I grew up knowing the gods of the Yoruba culture just as I learned the language and part of what made knowing them great is the storytelling that came with each god. Sango being the god of lightning, thunder and fire that breathes fire when angry and husband to several other wives, Osumare the rainbow god, Yemoja the goddess of all living things and many others. It was educative hearing the tales in Yoruba class and personal research, some of which portray them as being almost as human as we are although they had superhuman abilities. The Osun Osogbo sacred groove happens to be home to Osun, the goddess synonymous to water and fertility.
The history of the Yoruba culture is one of the richest in Nigeria if the not the whole of Africa and is conveyed from generation to generation through word of mouth mostly. The Yoruba people themselves amount to over 40 million presently. The Yoruba tribe stems from Ile-Ife, the bedrock of Yoruba history. At the turn of the century, there have been major strides to preserve culture and the Yoruba culture is one whose preservation is very key.
My sojourn through life landed me in Osun Nigeria back in February and I made it down to the Osun Osogbo sacred groove and Nike Art Gallery, Osogbo. Pribodunke wrote about the Lagos branch of the gallery in her post here. Unfortunately, we were not permitted to take pictures there so I have nothing to show for that except the beautiful artwork in my memory.
The Osun Osogbo sacred groove is pretty easy to locate if you’re conversant with the Osogbo environs. For a visitor, Google Maps will come in really handy. Right from the gate of the groove, you’ll see one or two or a dozen monkeys swinging from trees. The place is a home to them apparently and some of them are friendly and will pose for the camera.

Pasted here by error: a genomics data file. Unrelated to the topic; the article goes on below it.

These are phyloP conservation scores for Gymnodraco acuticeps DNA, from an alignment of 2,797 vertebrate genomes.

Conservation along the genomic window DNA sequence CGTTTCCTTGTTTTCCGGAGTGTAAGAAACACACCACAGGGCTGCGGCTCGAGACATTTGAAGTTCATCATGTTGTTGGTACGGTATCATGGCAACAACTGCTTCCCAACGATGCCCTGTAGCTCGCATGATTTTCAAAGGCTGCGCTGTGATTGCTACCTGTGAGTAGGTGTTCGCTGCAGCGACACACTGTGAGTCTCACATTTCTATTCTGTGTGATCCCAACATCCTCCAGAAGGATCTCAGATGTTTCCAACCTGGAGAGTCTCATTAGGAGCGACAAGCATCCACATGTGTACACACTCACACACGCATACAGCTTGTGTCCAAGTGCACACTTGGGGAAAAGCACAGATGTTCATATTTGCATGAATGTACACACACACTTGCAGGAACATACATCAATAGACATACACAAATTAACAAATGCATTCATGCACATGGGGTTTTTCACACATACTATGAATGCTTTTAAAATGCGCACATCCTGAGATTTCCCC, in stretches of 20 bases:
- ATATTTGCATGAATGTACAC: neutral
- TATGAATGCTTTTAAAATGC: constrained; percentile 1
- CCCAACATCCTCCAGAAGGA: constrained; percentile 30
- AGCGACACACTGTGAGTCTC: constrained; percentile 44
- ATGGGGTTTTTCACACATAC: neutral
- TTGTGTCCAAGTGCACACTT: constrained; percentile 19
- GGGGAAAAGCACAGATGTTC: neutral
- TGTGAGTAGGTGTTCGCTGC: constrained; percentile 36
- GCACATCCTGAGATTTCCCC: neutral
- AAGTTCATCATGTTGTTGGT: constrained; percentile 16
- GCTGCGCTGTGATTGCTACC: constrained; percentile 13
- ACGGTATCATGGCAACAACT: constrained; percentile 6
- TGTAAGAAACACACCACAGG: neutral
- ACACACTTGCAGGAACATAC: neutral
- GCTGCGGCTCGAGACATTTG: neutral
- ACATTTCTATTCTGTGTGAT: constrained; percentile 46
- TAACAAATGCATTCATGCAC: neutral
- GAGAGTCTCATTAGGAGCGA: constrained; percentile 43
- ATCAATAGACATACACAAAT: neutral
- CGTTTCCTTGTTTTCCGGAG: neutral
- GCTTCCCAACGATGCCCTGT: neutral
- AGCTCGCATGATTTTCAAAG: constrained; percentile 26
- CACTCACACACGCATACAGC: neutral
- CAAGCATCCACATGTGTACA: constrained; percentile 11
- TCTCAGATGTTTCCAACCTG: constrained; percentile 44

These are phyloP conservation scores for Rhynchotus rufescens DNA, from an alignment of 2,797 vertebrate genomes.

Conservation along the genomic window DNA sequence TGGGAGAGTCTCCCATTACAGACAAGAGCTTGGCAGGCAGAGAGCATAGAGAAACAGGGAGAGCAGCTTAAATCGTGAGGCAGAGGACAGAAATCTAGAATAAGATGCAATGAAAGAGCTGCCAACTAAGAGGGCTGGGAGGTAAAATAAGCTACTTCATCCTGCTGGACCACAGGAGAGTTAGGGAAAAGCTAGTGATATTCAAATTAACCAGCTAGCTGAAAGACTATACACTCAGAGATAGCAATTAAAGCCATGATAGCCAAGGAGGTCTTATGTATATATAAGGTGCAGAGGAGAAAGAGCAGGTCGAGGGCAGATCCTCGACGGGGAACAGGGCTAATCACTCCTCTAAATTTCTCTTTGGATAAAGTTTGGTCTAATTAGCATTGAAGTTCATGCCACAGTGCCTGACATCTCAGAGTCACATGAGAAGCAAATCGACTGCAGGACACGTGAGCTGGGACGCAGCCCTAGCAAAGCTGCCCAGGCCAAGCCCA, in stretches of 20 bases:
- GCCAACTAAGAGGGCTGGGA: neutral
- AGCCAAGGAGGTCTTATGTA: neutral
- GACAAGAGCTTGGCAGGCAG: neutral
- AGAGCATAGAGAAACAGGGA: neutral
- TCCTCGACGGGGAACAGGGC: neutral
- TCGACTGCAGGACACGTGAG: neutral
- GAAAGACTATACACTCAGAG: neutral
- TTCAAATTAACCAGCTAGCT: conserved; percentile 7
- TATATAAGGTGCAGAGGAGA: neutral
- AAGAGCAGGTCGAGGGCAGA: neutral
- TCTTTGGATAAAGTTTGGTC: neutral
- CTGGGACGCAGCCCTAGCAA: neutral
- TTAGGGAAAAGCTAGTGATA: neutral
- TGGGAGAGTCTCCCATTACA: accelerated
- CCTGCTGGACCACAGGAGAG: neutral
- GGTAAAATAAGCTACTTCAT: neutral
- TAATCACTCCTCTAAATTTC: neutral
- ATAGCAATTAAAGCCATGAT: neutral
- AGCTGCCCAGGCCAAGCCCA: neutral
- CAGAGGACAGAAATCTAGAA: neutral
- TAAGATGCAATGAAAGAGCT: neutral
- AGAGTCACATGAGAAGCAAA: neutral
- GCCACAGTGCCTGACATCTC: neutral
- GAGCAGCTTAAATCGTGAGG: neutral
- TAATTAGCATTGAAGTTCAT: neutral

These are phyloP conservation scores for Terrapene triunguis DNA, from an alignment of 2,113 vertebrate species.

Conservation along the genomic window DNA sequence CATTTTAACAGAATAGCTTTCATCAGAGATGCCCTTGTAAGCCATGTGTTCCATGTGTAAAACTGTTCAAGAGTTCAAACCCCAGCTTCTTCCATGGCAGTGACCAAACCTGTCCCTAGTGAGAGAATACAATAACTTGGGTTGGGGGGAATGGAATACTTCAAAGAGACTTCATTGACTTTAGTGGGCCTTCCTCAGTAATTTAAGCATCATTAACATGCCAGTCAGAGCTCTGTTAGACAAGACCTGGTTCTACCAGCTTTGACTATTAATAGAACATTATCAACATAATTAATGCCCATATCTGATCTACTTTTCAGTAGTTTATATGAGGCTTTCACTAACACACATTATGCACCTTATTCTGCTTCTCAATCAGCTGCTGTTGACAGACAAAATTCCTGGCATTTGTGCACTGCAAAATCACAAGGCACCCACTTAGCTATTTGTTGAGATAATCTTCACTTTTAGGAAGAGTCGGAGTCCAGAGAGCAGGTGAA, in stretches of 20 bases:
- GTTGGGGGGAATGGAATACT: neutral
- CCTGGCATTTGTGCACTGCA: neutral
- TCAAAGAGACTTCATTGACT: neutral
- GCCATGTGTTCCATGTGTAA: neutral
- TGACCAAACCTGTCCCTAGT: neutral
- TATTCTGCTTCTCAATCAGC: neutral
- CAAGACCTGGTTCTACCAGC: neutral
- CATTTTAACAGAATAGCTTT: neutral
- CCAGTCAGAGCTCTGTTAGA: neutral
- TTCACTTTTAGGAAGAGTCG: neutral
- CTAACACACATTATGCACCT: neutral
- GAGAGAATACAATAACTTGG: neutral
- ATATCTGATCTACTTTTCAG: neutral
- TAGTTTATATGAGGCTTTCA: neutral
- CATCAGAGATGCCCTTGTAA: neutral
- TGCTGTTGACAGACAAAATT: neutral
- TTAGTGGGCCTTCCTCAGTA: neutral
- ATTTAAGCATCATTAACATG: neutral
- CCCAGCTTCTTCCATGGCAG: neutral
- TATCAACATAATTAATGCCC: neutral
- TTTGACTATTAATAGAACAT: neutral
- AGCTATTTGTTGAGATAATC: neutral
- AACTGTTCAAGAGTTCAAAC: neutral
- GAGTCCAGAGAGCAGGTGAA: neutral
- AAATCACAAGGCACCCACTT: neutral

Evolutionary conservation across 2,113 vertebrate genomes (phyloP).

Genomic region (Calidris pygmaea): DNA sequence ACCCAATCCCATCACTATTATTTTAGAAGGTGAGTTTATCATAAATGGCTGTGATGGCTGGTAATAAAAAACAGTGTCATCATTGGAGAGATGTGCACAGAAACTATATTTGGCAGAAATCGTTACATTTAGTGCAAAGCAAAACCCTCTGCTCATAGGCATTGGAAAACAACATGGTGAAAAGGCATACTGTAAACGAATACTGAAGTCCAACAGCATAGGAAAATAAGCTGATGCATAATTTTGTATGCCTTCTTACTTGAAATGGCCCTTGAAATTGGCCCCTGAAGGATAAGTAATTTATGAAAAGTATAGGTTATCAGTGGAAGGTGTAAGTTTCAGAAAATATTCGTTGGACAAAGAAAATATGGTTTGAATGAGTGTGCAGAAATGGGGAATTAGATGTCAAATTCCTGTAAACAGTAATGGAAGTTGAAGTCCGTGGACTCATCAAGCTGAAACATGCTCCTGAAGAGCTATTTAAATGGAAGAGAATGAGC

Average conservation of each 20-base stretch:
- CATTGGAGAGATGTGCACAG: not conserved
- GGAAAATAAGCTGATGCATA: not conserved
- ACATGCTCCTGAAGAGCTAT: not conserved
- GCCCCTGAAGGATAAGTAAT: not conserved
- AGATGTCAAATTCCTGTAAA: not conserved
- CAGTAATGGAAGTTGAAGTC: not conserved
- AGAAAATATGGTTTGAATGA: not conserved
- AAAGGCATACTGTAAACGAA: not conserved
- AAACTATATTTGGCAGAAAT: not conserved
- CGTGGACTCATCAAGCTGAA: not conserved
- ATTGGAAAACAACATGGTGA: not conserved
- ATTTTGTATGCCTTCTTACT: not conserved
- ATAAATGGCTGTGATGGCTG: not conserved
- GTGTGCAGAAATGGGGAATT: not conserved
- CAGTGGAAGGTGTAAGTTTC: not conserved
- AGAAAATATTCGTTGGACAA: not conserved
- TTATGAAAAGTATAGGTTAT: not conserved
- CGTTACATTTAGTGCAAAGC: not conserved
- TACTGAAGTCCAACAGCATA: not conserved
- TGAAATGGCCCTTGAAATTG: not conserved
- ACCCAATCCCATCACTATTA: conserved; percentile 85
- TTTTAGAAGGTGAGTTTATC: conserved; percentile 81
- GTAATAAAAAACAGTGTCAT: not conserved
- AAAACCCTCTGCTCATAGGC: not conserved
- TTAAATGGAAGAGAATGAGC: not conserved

Reaching the main entrance of the groove, the ancient architecture will have you bedazzled. You’ll be directed to a sort of reception area where you pay to enter the groove. The gate fee for students is 200 naira and non-students is 500 naira while for foreigners is 1,000 naira. Phone cameras cost 1,000 naira to take in and digital cameras attract the charge of 2,000 naira. I must honestly say there isn’t much to do at the groove, but the sculptures and architecture will have you wowed as well as the history behind the place. A tour guide will accompany you and tell the story of the groove as you go from one end to the other.
There are various wood and stone sculptures to see. Most of the sculptures there were done by Susanne Wenger who is a late White artist that visited the Osun Osogbo sacred groove and fell in love with the place. She divorced her husband then and moved permanently to Nigeria, got married to a traditional drummer and became an Osun worshiper.
There are certain paths in the groove visitors are not permitted to go through because they’re sacred. A section of the groove houses some Osun worshipers. Reaching that section, they will pray for you and you can choose to give them money as appreciation. Close to the huts is the riverside by which the Osun Osogbo festival holds. The water there is called “Agbo” that is “Herb” and it actually does not look like clear water. People come from near and far for this water as it is believed to have medicinal value and for those wanting children, the goddess Osun being the god of fertility will help bring forth children.
Agbo l’Osun fin wemo re ki dokita o too de.
(Osun treats her child with Agbo before the doctor’s arrival)
From the riverside, you’d proceed to another section of the groove which has a bridge which used to be a passage to other side of Osogbo. However, it is not functional anymore to restrict movement in the heritage site. The bridge is rather quite shaky and one of the tourists in our group was jumping up and down on it at some point, having the rest of us pray the bridge would not give way under us.
The Osun-Osogbo festival holds for two weeks in August every year and has multitudes from all over the world flocking to the groove to celebrate the goddess. It lasts for two weeks and starts with cleansing of the town followed by lighting of a 16-point lamp called “Ina Olojumerindinlogun”.
The Osun Osogbo sacred groove is best visited with friends or family as it really is fun that way. It can be one of the fun places to visit in Osogbo. As I said early, there isn’t much to do there but to learn about and appreciate the history of the place. It is an experience everyone should have as it will really help with culture appreciation. What are some of your favorite heritage sites in Nigeria? Is culture preservation important or not? Do share your thoughts about this post below.
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